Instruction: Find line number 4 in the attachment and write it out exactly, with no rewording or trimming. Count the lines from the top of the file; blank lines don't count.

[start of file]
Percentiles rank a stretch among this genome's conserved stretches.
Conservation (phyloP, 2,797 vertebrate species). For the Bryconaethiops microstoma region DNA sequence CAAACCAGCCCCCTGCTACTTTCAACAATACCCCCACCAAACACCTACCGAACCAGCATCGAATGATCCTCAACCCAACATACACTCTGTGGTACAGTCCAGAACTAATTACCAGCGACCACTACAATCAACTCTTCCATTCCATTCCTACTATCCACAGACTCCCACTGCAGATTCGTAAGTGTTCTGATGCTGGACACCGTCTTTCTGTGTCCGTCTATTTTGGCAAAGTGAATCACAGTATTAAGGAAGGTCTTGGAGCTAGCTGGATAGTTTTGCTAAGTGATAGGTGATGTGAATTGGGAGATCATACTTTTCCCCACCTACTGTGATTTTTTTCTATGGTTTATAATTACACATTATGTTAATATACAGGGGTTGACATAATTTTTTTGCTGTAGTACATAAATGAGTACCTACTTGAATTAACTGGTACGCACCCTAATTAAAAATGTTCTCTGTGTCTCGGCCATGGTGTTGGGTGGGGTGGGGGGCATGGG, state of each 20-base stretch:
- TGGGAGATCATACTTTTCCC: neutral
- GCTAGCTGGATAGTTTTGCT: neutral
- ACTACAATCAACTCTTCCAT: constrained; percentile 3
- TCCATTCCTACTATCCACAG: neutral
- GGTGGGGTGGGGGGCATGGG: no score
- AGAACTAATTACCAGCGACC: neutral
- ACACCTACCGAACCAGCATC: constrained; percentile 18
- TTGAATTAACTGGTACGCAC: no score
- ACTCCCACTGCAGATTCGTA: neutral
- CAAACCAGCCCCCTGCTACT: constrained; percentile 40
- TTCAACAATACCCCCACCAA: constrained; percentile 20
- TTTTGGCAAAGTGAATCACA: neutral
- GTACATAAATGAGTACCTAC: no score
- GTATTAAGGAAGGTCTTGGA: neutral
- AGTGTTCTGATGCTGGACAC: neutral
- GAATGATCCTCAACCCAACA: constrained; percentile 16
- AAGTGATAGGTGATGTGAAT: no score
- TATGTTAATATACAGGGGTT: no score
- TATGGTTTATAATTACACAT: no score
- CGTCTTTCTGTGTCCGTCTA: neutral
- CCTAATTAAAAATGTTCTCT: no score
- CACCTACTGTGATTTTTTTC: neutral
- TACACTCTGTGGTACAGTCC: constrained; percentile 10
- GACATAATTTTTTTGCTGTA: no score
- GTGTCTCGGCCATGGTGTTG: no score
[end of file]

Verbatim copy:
- GCTAGCTGGATAGTTTTGCT: neutral